A fully-photographic captive breeding and re-introduction success story. The Romer's Tree Frogs (Chirixalus romeri) were transported from Hong Kong to Melbourne Zoo, bred in large numbers, and returned to sites near their original home. All reports indicate that they are now breeding happily in the wild.
Russel Traher - Stuttering Barred Frog
Also from Melbourne Zoo, Russel Traher presents the captive-breeding program of the Stuttering Barred Frog (Mixophyes balbus). The Zoo developed the program using trials over many years with the closely-related but more common Mixophyes fasciolatus.
Peter Harlow - Tadpole captive husbandry and release
A discussions of the techniques and the considerations for the successful raising of tadpoles in captive husbandry for the purpose of re-introduction projects. With a focus on the example of the Green and Golden Bell Frogs (Litoria aurea) being raised at Taronga Zoo, the first presentation discusses the husbandry while the second presentation discusses the success or otherwise of releases around Sydney.
Simon Clulow - Green and Golden Bell Frog re-introduction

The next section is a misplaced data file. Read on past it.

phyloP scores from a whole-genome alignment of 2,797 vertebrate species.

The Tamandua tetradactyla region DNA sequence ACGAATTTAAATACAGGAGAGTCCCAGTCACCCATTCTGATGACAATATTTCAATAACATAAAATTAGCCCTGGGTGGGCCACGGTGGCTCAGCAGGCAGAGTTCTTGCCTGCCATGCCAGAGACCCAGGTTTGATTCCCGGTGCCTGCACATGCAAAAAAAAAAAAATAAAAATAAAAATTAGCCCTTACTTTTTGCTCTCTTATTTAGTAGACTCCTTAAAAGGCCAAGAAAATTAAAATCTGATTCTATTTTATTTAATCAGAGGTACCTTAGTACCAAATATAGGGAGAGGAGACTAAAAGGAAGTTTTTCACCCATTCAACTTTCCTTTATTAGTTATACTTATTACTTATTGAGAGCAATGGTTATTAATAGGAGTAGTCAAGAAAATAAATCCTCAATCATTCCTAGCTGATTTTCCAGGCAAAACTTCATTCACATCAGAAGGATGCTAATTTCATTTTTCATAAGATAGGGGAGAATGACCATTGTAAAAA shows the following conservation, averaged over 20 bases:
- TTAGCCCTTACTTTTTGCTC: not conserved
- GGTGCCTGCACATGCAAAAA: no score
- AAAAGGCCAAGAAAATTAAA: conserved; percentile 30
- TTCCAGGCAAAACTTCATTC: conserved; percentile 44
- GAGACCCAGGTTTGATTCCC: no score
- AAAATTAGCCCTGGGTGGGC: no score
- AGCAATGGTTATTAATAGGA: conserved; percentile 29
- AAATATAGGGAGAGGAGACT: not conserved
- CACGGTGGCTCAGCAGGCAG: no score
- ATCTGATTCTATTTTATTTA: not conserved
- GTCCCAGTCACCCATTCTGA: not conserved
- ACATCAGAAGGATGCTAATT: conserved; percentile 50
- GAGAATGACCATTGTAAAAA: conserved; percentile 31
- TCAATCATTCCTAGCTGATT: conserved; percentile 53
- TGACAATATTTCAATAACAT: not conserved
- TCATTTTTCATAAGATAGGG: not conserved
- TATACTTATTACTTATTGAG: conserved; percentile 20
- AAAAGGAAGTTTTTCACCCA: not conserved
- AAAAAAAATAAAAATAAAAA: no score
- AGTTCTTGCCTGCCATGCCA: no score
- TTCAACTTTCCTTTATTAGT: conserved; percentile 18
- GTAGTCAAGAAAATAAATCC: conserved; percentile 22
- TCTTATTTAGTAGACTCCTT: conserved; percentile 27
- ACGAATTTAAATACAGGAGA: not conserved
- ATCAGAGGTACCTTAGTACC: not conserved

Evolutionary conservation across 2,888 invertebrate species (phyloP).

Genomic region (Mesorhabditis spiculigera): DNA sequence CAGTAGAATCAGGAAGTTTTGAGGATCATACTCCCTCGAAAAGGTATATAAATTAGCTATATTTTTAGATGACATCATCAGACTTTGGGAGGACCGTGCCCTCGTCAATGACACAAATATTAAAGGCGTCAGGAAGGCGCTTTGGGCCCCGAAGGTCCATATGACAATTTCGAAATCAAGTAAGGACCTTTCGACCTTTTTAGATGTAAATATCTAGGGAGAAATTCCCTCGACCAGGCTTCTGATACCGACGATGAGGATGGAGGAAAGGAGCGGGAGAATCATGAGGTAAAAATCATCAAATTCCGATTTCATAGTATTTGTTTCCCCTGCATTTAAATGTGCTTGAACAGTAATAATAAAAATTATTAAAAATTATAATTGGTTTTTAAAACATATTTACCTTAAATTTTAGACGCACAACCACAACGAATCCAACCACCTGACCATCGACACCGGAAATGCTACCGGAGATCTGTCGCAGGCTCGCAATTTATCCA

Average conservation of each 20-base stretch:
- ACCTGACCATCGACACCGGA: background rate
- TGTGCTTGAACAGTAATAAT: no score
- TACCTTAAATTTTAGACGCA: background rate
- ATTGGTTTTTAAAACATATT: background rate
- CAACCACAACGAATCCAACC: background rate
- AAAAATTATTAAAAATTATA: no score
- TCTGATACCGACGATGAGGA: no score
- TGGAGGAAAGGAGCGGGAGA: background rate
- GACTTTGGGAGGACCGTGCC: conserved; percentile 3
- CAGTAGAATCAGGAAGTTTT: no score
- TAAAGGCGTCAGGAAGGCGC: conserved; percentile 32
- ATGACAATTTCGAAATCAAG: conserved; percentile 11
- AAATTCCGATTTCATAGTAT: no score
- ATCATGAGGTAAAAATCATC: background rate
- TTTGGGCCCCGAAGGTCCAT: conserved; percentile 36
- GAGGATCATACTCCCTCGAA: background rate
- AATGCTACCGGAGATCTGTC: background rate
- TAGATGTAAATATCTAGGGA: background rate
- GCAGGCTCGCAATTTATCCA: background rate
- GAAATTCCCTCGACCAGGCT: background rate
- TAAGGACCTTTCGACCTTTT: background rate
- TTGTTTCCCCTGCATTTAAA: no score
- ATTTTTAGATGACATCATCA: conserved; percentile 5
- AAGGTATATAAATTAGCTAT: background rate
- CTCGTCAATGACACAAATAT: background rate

Simon Clulow, studying at the University of Newcastle, has been involved in the re-introduction of Green and Golden Bell Frogs (Litoria aurea) in the Hunter Region of New South Wales. Of particular interest is the controlled environment that was created through the use of a frog-proof fence.
Glen Gaikhorst - Slender Tree Frog
Glen Gaikhorst reports on the Perth Zoo's successful efforts in breeding the Slender Tree Frog (Litoria adelaidensis) in captivity. The Slender Tree Frog's distribution covers the south-west of Western Australia where it is a common species.
Peter West and Todd Jenkinson - Archey's Frog
The Auckland Zoo has constructed a new exhibit/enclosure that is dedicated to the conservation of the species of frogs that are endemic to New Zealand. Peter West and Todd Jenkinson introduce us to the first of the NZ frogs to benefit from the program - Archey's Frog (Leiopelma archeyi).
Bruce Waldman - Protecting native NZ frogs
The frogs of New Zealand are unique in many ways and have found themselves in one of the hotspots for amphibian species decline. Learn about these magnificent creatures (and the equally-magnificent introduced species from Australia) and about how the University of Canterbury is striving to save them, with a focus on the captive breeding program.
Debra McDonald - Nutrition
The full title of this presentation is "Nutrient composition of plant protists". People who are interested in breeding healthy frogs in captivity will find some valuable information.
Robert Browne - Tales from the USA